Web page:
The Harlem Renaissance had many sources in black culture, originally of the United States and the Caribbean. As its capital harlem was a role model for artistic experimentation and a popular site. Its location helped give the “New Negroes” guidance and opportunities for publication they couldn't find anywhere else . Harlem is located just north of central park, it was a formerly white residential district, but by the early 1920s it was becoming a black city of Manhattan. New York City had an extraordinarily diverse and decentred black social world in which no one group could monopolize cultural authority.
The Harlem Renaissance The 1920’s was a historic time period in which many things changed from beliefs to technology in the U.S..One of the most important events in this time period was The Harlem Renaissance.The Harlem Renaissance was an important period in the U.S.’s history in which African American culture was finally appreciated because of their achievements in the arts , literature, and music. Like every other story , they all have a beginning , someplace where everything started. It began with many African Americans moving from the south to the north of the U.S. to avoid racism. Harlem was meant to be a fancy neighborhood but “rapid overdevelopment led to empty buildings and desperate landlords seeking to fill them” causing African Americans to ocupate those Vacant homes(History.com Staff,). At first we know white people tried to keep African Americans distance far from their homes but as more and more African American people came the white people fled the harlem area.
The Harlem Renaissance Era took place during the 1920’s and 1930’s bring with it an explosive new genre of jazz and blues, art ,poetry and many other creative outlets thus creating many great changes. This was an era for expressing the African-American culture in American; documenting everything from our countries dark past to the optimistic hope of a brighter future for African Americans. The primary and most important factors that contributed to the up rise of the Harlem Renaissance were World War I and the Great Migration. For it was the relocation to Harlem during The Great Migration of African-American people from the egregious oppression of South to the North, that was the cause of this phenomenon. Harlem became one of the largest African- American communities in The United States, and during the Harlem Renaissance and soon became a center for art and literature.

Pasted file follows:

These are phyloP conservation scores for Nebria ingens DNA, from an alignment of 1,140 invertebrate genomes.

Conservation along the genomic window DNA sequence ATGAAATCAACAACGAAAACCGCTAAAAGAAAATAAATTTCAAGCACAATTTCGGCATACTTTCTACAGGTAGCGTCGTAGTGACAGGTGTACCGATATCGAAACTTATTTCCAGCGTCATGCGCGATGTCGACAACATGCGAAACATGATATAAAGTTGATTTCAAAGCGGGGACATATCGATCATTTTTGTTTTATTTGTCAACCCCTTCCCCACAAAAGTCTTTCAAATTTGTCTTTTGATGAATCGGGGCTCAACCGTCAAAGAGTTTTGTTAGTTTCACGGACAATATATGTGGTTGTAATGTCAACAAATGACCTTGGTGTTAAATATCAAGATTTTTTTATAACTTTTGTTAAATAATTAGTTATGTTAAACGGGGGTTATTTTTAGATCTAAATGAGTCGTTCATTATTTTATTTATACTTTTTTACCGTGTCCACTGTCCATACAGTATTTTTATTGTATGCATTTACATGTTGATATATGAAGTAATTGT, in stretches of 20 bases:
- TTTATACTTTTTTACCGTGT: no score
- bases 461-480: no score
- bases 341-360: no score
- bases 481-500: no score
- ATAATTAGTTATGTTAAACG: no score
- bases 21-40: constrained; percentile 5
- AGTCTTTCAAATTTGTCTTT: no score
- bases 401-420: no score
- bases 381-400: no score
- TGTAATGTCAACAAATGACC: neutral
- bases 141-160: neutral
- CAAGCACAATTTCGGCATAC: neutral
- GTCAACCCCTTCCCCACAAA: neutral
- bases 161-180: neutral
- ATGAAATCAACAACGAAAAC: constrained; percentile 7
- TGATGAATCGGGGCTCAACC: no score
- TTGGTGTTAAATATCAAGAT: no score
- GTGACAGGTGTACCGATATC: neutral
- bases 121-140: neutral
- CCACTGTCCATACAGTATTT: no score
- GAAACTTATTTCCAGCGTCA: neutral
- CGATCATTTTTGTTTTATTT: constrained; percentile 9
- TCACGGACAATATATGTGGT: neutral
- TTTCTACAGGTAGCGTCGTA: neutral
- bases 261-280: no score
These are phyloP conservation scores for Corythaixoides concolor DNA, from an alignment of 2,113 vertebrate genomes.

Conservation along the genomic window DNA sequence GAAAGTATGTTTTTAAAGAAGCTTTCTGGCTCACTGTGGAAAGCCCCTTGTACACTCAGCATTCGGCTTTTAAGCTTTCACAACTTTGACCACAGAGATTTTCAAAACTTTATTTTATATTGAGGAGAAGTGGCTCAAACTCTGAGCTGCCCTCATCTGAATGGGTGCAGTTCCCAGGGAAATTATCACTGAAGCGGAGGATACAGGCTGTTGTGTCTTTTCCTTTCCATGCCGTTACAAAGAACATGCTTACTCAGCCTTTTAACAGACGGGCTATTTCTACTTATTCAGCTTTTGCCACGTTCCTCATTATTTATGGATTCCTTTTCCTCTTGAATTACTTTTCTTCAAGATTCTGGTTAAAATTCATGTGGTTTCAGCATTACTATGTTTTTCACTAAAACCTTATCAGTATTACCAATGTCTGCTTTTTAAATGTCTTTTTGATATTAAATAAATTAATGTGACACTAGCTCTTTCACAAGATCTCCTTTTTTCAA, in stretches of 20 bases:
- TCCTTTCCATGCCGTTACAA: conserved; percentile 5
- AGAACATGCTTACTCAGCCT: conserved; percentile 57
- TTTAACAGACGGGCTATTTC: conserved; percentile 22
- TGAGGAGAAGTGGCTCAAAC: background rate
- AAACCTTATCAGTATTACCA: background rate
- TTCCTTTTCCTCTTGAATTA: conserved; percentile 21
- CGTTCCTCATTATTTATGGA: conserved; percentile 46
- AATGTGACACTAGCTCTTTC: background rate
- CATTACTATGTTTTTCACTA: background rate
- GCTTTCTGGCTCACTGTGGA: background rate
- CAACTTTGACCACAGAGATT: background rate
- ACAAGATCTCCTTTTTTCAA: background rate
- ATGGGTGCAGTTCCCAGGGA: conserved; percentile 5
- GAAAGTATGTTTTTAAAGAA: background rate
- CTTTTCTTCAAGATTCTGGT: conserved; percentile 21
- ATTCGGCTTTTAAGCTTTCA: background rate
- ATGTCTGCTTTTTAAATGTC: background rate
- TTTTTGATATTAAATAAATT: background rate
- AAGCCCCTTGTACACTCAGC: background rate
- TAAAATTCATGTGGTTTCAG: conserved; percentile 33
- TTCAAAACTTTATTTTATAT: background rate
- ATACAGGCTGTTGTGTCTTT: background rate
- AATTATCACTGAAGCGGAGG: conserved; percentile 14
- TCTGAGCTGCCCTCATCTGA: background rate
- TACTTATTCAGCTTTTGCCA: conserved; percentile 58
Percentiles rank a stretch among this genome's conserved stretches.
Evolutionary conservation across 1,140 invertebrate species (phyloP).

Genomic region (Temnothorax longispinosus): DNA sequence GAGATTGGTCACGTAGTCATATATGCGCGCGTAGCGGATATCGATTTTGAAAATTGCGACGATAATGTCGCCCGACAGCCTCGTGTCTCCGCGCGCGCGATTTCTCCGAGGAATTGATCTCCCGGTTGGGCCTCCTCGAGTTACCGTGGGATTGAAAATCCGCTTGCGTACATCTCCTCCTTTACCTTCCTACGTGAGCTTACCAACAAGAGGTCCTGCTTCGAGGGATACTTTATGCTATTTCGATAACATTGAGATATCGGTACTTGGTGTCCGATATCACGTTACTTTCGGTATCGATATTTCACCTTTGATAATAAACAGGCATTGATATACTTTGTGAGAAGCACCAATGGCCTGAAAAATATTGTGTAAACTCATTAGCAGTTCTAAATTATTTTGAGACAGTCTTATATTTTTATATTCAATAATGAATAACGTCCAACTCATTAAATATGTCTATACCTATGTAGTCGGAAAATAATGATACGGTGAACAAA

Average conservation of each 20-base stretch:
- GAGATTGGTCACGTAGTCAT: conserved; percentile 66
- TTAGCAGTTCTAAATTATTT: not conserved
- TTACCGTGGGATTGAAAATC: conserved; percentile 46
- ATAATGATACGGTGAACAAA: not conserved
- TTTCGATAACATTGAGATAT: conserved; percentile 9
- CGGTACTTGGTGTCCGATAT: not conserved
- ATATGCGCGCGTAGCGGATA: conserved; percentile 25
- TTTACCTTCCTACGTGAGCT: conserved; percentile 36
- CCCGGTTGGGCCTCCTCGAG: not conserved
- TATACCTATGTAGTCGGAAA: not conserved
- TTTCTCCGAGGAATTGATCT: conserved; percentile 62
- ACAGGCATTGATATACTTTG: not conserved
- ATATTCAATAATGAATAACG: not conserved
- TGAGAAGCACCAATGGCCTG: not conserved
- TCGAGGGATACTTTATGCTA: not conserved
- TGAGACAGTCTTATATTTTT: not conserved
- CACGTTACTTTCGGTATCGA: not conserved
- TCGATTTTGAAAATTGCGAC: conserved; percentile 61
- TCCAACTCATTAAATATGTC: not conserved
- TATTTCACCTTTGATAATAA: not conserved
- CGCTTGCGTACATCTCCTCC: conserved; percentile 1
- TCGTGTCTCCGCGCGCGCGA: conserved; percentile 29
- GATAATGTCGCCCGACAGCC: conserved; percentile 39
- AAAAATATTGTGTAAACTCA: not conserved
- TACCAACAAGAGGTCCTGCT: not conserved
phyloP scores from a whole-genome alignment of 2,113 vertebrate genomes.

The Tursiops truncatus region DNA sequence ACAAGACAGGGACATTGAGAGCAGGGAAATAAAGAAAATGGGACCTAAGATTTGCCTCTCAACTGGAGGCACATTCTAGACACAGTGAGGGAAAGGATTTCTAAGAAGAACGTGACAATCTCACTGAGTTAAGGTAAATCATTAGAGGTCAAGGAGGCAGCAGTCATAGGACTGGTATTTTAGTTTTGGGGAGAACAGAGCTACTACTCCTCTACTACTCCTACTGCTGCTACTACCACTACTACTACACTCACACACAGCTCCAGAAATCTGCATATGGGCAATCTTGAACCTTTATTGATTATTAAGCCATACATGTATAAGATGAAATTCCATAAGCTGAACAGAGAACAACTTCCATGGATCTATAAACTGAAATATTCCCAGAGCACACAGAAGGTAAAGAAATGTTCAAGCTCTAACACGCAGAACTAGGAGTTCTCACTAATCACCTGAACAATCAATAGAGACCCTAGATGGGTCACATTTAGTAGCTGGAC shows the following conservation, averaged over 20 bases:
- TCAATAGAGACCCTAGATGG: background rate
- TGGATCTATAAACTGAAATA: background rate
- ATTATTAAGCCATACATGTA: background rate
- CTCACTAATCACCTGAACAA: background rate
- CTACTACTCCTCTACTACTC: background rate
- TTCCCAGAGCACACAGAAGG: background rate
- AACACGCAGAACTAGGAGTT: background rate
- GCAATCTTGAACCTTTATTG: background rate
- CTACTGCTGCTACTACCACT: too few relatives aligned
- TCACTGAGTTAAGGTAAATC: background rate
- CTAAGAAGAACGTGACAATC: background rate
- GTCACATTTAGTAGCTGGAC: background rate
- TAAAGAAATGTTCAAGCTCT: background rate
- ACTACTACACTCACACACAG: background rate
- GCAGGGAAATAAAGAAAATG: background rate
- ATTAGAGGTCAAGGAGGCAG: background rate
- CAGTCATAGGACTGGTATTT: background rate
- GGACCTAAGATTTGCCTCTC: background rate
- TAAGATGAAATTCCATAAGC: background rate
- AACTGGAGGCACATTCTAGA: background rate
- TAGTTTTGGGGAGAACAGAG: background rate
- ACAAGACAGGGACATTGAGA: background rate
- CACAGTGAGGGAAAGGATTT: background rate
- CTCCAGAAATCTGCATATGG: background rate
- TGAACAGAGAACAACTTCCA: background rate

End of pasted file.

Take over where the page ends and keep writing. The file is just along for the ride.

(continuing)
Immersed in passion for art, growing acceptance of the black community, and a booming economy, Harlem, New York was enduring the 1920’s era what is now known be the Harlem Renaissance. The Harlem Renaissance is not only responsible for the roots of black culture in the United States, but it stood as an advocate for African American rights. Every artistic media was flourishing with ideas of equality among the races; things such as poetry, songs, and stories flooded the minds of the American people and paved the way for change. By expressing tones of sorrow and imprisonment, poets such as Paul Laurence Dunbar were able to inspire their readers by promoting the dire need for a revolution in the minds of the American people. Known as
This was a period of many new things for many people. Urban cities became populated and rural towns became desolate. This was called The Great Migration, it was partially caused by racial violence and economic discrimination against blacks in the south, however many white folks moved into urban cities due to “new money”. Blacks who traveled, and even those who didn’t, saw this as a period to finally express themselves through literature and art. The Harlem Renaissance was created by a bunch of African American men and women who felt the need to express themselves through whatever they could, and everyone appreciated their art.